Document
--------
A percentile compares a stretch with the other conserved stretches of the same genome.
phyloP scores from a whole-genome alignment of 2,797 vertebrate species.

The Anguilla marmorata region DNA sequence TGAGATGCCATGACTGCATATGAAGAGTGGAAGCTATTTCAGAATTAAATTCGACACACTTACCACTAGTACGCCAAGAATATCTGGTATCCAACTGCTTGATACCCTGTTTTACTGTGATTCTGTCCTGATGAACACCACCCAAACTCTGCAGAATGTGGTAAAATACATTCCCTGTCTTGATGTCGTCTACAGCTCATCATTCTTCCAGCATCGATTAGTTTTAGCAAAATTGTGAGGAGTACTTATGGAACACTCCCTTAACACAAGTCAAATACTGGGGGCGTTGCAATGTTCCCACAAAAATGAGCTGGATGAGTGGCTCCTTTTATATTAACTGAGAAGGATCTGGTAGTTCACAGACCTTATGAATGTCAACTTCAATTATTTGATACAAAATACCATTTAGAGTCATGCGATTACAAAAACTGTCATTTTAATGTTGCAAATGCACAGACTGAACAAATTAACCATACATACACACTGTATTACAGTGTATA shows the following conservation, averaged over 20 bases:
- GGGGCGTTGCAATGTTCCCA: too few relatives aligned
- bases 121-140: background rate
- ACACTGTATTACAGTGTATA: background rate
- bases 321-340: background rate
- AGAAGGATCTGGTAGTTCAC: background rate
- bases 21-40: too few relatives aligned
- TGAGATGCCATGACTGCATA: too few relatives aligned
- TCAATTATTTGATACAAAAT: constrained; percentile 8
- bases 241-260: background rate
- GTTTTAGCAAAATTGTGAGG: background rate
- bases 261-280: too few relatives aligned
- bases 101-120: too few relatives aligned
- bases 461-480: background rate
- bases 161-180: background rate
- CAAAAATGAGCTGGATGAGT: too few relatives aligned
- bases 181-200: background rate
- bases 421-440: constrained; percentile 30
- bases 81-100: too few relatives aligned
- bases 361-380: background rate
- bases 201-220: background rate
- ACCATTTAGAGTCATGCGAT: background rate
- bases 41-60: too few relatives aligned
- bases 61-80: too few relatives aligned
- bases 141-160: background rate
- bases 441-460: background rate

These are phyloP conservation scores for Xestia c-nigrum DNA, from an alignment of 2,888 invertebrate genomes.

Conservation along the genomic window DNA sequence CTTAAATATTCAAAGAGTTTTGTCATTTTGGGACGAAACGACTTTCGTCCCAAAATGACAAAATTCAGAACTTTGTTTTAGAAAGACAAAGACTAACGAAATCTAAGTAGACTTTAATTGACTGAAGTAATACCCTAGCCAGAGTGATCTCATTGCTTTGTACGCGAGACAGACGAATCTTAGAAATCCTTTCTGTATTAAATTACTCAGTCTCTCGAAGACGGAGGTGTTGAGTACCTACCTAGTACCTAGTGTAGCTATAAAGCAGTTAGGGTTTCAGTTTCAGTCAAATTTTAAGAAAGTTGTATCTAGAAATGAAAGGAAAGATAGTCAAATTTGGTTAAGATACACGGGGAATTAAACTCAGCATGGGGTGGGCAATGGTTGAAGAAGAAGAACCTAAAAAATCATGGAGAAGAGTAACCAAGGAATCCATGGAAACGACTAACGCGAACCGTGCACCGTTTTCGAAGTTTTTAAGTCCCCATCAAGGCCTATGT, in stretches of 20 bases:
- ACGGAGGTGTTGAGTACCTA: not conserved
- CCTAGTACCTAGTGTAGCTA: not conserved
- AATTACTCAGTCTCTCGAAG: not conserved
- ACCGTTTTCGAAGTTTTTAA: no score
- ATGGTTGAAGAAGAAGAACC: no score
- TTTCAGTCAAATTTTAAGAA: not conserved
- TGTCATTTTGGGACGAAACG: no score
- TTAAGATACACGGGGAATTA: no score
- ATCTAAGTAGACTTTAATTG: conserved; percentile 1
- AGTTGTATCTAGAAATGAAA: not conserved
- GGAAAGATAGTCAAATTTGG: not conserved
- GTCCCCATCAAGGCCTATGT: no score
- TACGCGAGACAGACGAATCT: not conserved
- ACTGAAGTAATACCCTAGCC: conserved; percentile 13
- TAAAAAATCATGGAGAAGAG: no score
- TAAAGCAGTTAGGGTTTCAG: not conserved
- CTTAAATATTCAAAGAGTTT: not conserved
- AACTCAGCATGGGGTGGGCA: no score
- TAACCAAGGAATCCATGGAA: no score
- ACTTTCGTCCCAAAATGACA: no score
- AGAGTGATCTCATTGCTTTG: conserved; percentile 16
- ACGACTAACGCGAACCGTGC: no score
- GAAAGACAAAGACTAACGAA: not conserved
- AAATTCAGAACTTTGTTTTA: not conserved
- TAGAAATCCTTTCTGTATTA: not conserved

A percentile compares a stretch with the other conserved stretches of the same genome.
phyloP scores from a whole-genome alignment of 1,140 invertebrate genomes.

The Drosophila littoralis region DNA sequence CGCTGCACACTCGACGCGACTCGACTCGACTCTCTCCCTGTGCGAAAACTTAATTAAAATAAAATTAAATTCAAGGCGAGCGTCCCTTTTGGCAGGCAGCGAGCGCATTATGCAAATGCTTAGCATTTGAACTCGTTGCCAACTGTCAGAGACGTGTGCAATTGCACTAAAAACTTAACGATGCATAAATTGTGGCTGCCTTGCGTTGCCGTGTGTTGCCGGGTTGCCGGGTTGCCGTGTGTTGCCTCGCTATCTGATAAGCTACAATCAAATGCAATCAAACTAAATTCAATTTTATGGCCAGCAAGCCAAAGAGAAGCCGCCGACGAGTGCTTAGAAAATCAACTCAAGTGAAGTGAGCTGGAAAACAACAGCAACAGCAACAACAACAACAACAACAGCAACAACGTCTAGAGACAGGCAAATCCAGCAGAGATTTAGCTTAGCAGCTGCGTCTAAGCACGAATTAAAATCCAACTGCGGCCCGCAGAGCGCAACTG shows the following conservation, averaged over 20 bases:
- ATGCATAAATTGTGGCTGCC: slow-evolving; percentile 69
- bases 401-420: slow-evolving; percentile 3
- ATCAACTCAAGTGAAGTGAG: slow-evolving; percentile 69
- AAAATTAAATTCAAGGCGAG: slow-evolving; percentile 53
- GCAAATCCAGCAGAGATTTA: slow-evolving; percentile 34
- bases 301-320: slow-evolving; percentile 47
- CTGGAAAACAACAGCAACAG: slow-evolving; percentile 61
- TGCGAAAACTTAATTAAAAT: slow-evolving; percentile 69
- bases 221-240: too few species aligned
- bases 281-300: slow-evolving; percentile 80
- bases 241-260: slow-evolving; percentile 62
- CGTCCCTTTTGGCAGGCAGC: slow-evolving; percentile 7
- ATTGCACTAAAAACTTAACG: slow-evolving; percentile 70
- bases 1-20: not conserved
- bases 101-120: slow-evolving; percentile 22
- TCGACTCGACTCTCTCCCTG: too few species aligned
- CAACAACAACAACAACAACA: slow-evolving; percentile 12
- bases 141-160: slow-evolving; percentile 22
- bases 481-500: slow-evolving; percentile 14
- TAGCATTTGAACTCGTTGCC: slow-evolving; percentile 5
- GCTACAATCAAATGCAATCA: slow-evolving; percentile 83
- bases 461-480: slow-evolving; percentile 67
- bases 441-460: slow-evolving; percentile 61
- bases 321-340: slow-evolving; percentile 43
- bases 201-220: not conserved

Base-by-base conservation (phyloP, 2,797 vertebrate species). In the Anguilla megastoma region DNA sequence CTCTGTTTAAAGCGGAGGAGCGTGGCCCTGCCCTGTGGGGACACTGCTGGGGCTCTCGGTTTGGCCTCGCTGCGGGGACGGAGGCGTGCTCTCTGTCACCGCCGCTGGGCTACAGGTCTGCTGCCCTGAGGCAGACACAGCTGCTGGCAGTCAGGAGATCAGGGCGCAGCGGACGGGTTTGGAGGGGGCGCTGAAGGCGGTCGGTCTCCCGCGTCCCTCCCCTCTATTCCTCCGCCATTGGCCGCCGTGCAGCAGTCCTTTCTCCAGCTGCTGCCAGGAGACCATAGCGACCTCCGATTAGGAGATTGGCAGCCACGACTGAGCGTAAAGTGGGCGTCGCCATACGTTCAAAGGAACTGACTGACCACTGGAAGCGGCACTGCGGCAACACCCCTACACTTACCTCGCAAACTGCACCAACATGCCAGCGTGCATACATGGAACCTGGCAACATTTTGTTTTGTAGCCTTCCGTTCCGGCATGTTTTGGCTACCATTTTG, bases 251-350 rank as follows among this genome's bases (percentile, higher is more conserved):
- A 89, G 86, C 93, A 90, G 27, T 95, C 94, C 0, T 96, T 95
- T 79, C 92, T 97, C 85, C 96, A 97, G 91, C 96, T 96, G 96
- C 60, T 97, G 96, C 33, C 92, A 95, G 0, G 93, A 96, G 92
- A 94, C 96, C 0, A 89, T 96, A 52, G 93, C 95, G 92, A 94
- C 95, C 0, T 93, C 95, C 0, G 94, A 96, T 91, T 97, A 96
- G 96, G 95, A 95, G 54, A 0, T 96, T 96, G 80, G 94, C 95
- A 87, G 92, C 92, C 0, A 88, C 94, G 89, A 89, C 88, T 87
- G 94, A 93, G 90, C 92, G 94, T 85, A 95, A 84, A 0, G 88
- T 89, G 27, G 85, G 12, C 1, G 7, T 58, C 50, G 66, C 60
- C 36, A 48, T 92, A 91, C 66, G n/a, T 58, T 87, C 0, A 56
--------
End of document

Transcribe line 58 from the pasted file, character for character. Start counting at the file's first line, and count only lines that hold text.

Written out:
The Drosophila littoralis region DNA sequence CGCTGCACACTCGACGCGACTCGACTCGACTCTCTCCCTGTGCGAAAACTTAATTAAAATAAAATTAAATTCAAGGCGAGCGTCCCTTTTGGCAGGCAGCGAGCGCATTATGCAAATGCTTAGCATTTGAACTCGTTGCCAACTGTCAGAGACGTGTGCAATTGCACTAAAAACTTAACGATGCATAAATTGTGGCTGCCTTGCGTTGCCGTGTGTTGCCGGGTTGCCGGGTTGCCGTGTGTTGCCTCGCTATCTGATAAGCTACAATCAAATGCAATCAAACTAAATTCAATTTTATGGCCAGCAAGCCAAAGAGAAGCCGCCGACGAGTGCTTAGAAAATCAACTCAAGTGAAGTGAGCTGGAAAACAACAGCAACAGCAACAACAACAACAACAACAGCAACAACGTCTAGAGACAGGCAAATCCAGCAGAGATTTAGCTTAGCAGCTGCGTCTAAGCACGAATTAAAATCCAACTGCGGCCCGCAGAGCGCAACTG shows the following conservation, averaged over 20 bases: